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Chicago's public schools system CEO Barbara Byrd-Bennett banned Marjane Satrapi's Persepolis last week, citing its graphic language and images as the reason for its removal from the seventh-grade curriculum. To make matters even worse, Byrd-Bennett also suggested the book may be removed from the curriculum for grades 8 throguh 10. Both PW and Shelf Awareness reported on the controversy recently and how the ban has made the graphic novel a hit at local bookstores, even if it's for all the wrong reasons.
Last week, the L.A. Times announced its nominees for its book prizes, to be awared at the L.A. Times Festival of the Book this April 19. Five nominees made the initial cut:
This interview “was just the ticket to get me really seriously thinking about promoting graphic novels at our school again,” says Joanie Proske, a teacher-librarian at Walnut Grove Secondary School in Langley, British Columbia, Canada. “I fired off a few emails to colleagues and managed to get two English teachers to bring down their classes in the next few weeks so we can introduce the students to this format. I also sold our ESL (ELL) teachers into using a graphic poetry collection from Scholastic with their beginning English readers. Great success here and perhaps a step toward incorporating other graphics into their ESL teaching in the future!”  
I'm a huge fan of the Harry Potter series (15 years old this year!), as well as a big fan of Kazu Kibuishi's work. I'm thrilled that the two are being paired for a celebration of Harry's anniversary. Kibuishi is doing a series of seven new covers for each of the J.K. Rowling books, and the first one, for Harry Potter and the Sorcerer's Stone, is a gem.
February 1, 2013


I'm loving this year's YALSA Great Graphic Novels list. Their top 10 picks include My Friend Dahmer (that thing just keeps getting more and more accolades), Trinity, The Silence of Our Friends, Drama, Stargazing Dog, and more. It was a good year for graphic novels, obviously.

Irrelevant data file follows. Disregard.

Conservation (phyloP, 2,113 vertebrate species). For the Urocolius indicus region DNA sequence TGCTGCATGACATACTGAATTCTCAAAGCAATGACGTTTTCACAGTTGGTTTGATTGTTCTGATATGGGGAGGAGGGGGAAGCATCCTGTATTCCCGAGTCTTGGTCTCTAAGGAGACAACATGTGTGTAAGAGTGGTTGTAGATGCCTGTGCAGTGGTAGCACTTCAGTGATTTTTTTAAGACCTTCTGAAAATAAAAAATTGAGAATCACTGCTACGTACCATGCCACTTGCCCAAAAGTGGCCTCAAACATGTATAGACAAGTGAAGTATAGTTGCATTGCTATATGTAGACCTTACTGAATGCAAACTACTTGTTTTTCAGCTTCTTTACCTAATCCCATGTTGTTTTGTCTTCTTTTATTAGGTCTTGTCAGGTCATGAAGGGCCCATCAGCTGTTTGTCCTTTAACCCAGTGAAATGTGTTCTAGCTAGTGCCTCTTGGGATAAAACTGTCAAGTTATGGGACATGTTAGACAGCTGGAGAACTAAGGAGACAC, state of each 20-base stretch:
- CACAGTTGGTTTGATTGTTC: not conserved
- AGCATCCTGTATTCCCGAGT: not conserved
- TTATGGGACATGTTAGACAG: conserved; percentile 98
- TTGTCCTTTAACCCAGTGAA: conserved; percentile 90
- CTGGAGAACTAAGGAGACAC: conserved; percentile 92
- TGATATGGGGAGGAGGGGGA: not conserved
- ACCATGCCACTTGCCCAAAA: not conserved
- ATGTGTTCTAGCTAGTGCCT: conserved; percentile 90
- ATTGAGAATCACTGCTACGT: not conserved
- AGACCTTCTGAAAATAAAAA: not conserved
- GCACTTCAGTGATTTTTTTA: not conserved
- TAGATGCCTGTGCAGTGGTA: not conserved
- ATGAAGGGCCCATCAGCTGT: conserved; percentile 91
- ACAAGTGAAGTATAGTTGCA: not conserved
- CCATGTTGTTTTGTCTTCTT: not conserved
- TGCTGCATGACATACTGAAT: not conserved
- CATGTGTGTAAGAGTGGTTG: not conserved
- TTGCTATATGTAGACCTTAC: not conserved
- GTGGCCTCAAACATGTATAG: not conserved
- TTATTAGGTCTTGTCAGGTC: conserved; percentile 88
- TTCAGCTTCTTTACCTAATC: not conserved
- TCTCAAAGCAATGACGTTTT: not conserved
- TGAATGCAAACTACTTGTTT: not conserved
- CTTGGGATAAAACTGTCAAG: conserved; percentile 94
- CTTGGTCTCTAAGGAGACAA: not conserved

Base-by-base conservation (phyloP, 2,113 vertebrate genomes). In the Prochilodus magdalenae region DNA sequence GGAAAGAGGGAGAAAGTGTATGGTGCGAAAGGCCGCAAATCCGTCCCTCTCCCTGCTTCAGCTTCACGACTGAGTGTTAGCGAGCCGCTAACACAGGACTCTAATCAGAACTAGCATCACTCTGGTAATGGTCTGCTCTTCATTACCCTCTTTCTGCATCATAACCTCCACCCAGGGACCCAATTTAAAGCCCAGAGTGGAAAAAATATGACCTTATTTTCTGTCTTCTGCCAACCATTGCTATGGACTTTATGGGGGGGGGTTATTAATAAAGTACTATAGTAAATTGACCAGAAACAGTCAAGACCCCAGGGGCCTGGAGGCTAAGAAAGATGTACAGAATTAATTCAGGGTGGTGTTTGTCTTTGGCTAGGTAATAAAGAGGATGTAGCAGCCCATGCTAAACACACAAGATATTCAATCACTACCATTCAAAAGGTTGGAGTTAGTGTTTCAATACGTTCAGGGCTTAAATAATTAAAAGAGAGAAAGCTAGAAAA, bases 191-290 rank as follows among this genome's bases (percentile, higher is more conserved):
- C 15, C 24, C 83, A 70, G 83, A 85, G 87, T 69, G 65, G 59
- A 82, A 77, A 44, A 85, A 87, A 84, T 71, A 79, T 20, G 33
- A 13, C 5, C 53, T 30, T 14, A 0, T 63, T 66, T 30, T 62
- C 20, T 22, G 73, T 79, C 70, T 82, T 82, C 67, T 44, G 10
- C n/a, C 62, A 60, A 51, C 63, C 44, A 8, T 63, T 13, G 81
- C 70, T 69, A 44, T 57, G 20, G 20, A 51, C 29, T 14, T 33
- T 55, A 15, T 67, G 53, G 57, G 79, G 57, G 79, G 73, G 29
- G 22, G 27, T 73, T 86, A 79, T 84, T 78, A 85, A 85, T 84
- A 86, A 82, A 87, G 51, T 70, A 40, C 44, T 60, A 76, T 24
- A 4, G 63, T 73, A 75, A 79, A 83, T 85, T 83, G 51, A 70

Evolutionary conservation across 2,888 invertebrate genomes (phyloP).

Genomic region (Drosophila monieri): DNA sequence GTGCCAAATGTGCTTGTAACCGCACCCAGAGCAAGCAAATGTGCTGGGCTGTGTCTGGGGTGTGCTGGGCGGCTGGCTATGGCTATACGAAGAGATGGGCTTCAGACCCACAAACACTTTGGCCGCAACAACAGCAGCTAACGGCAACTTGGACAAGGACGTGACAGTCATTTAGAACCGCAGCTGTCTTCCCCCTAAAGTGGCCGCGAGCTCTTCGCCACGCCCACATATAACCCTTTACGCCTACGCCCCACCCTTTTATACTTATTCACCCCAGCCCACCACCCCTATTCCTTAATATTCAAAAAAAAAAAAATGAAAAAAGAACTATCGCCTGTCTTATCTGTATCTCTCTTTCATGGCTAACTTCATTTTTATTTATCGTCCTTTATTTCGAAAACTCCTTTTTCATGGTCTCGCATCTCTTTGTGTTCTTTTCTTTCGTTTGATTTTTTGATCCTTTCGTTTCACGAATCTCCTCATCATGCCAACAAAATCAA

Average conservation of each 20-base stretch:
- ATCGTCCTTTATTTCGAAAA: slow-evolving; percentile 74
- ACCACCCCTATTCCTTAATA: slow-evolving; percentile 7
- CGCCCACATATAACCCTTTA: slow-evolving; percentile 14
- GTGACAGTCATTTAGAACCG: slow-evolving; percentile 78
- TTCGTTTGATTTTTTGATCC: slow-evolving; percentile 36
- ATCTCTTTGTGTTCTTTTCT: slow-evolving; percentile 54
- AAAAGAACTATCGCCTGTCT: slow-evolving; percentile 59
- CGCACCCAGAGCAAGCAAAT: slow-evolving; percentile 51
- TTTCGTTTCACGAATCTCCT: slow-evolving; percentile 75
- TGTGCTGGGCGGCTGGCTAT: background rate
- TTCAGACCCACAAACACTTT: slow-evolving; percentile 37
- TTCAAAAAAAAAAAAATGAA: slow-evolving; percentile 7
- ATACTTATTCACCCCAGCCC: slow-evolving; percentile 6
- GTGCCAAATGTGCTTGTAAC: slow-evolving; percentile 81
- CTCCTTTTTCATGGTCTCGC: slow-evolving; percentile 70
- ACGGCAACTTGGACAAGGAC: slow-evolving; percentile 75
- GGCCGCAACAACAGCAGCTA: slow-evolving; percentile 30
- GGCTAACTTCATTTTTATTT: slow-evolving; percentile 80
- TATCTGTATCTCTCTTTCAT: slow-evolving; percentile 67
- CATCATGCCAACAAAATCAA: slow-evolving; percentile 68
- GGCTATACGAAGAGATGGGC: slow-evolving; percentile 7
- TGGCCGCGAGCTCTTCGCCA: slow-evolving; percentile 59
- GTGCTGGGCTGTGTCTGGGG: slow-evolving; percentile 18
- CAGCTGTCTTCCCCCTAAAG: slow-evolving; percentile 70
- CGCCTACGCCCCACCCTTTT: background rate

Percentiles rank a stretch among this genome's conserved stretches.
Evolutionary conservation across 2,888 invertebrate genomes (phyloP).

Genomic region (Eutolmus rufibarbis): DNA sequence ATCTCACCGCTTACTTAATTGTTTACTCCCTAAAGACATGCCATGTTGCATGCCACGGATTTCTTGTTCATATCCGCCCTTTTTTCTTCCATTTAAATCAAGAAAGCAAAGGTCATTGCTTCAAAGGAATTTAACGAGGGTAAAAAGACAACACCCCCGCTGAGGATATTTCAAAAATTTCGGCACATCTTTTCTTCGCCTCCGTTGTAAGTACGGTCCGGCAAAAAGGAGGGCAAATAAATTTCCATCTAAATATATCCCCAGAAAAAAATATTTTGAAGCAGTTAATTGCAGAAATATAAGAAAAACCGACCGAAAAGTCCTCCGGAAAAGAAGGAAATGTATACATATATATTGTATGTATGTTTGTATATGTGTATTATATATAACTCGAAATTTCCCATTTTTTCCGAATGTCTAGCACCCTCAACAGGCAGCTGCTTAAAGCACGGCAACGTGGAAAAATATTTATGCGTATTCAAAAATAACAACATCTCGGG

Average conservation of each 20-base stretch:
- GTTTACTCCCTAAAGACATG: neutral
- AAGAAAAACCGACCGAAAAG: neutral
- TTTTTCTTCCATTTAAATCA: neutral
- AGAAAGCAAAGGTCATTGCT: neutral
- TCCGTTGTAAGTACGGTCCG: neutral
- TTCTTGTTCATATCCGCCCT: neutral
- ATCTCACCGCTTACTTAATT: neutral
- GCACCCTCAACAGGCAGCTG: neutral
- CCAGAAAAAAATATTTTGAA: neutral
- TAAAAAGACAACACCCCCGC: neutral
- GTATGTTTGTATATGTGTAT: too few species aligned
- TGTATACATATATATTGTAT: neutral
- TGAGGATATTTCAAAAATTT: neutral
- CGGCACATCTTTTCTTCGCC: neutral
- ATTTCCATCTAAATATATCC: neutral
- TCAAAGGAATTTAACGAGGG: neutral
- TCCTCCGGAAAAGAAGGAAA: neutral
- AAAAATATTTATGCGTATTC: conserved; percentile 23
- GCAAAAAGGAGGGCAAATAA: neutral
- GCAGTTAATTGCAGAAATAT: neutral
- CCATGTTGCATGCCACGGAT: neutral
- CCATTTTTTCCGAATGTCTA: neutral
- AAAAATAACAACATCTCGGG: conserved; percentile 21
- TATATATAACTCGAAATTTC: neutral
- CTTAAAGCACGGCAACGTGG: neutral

We're big fans of Derf Backderf's My Friend Dahmer here at GRN, so we were all thrilled to hear that Derf was one of the winners of this year's Alex Awards, which were given at the American Library Association's Midwinter Conference. Congratulations, Derf, and to all the other winners! See here for a full list.
As a new year begins, so does a new semester at Drexel University…and with it comes the onset of The Graphic Novel: Industry and Art. That’s the comics course that Drexel students can now take with Rich Johnson, former vice president at DC and cofounder of Yen Press. We quizzed Johnson about this course, which he describes as “a mix of business and creative.”  
Some of my earliest comics-reading memories are of buying the big World's Finest issues for $1 in the late '70s/early '80s. A dollar was a lot of money to me as a kid, and I had to be frugal with my comics budget (mostly because my parents loathed comics and didn't particularly want them in the house). World's Finest gave me a chance to get a lot of comics bang for my buck, and it served as my introduction to Green Arrow, a hero who doesn't often get his due but is all kinds of cool.
I was very sad to hear the news of writer Peter David's stroke at the end of 2012. He's been one of my favorite writers ever since the early '90s, and his work has always been marked by clever wit and solid craftsmanship. His wife has published a blog entry detailing how people can help. Please check it out if you can, and please send well wishes Peter's way.  
At GNR, we’re always asking teachers and librarians to tell us what graphic novels do for them. Tameka To, school librarian at St. Bernard in Brantford, Ontario, Canada, recently wrote in to tell us: